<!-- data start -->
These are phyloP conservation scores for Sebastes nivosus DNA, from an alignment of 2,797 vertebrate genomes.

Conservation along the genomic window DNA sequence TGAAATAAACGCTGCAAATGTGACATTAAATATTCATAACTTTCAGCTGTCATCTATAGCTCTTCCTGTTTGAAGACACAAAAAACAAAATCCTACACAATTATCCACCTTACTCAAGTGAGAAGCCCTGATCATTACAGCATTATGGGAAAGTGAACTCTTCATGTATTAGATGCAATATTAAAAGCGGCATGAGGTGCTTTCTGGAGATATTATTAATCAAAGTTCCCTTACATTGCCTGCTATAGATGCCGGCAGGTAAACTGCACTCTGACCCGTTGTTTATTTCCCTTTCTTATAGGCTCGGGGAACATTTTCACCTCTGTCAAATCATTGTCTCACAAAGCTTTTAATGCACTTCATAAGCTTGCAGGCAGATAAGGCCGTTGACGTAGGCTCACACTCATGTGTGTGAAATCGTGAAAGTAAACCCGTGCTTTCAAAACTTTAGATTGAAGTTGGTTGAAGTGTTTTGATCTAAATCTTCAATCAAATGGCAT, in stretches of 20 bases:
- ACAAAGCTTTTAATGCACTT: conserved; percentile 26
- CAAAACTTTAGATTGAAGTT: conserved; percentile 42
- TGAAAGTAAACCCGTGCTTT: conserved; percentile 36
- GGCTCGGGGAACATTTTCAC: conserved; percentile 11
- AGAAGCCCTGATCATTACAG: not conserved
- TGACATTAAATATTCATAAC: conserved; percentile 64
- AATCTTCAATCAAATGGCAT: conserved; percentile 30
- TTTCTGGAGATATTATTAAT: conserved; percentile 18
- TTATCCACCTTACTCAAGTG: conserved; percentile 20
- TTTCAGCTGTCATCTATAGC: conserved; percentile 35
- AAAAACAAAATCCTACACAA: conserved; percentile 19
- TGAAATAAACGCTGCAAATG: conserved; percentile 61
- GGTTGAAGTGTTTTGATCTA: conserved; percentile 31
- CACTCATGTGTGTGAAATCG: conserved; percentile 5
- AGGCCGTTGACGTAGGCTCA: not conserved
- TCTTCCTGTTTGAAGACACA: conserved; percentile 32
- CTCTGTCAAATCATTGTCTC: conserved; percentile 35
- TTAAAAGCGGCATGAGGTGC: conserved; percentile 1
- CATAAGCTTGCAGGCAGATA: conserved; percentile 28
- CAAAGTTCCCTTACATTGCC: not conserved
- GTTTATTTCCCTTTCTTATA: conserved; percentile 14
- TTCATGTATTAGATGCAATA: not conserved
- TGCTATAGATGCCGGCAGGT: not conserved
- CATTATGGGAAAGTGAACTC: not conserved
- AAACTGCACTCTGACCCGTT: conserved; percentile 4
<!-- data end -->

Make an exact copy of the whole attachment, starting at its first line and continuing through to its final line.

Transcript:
These are phyloP conservation scores for Sebastes nivosus DNA, from an alignment of 2,797 vertebrate genomes.

Conservation along the genomic window DNA sequence TGAAATAAACGCTGCAAATGTGACATTAAATATTCATAACTTTCAGCTGTCATCTATAGCTCTTCCTGTTTGAAGACACAAAAAACAAAATCCTACACAATTATCCACCTTACTCAAGTGAGAAGCCCTGATCATTACAGCATTATGGGAAAGTGAACTCTTCATGTATTAGATGCAATATTAAAAGCGGCATGAGGTGCTTTCTGGAGATATTATTAATCAAAGTTCCCTTACATTGCCTGCTATAGATGCCGGCAGGTAAACTGCACTCTGACCCGTTGTTTATTTCCCTTTCTTATAGGCTCGGGGAACATTTTCACCTCTGTCAAATCATTGTCTCACAAAGCTTTTAATGCACTTCATAAGCTTGCAGGCAGATAAGGCCGTTGACGTAGGCTCACACTCATGTGTGTGAAATCGTGAAAGTAAACCCGTGCTTTCAAAACTTTAGATTGAAGTTGGTTGAAGTGTTTTGATCTAAATCTTCAATCAAATGGCAT, in stretches of 20 bases:
- ACAAAGCTTTTAATGCACTT: conserved; percentile 26
- CAAAACTTTAGATTGAAGTT: conserved; percentile 42
- TGAAAGTAAACCCGTGCTTT: conserved; percentile 36
- GGCTCGGGGAACATTTTCAC: conserved; percentile 11
- AGAAGCCCTGATCATTACAG: not conserved
- TGACATTAAATATTCATAAC: conserved; percentile 64
- AATCTTCAATCAAATGGCAT: conserved; percentile 30
- TTTCTGGAGATATTATTAAT: conserved; percentile 18
- TTATCCACCTTACTCAAGTG: conserved; percentile 20
- TTTCAGCTGTCATCTATAGC: conserved; percentile 35
- AAAAACAAAATCCTACACAA: conserved; percentile 19
- TGAAATAAACGCTGCAAATG: conserved; percentile 61
- GGTTGAAGTGTTTTGATCTA: conserved; percentile 31
- CACTCATGTGTGTGAAATCG: conserved; percentile 5
- AGGCCGTTGACGTAGGCTCA: not conserved
- TCTTCCTGTTTGAAGACACA: conserved; percentile 32
- CTCTGTCAAATCATTGTCTC: conserved; percentile 35
- TTAAAAGCGGCATGAGGTGC: conserved; percentile 1
- CATAAGCTTGCAGGCAGATA: conserved; percentile 28
- CAAAGTTCCCTTACATTGCC: not conserved
- GTTTATTTCCCTTTCTTATA: conserved; percentile 14
- TTCATGTATTAGATGCAATA: not conserved
- TGCTATAGATGCCGGCAGGT: not conserved
- CATTATGGGAAAGTGAACTC: not conserved
- AAACTGCACTCTGACCCGTT: conserved; percentile 4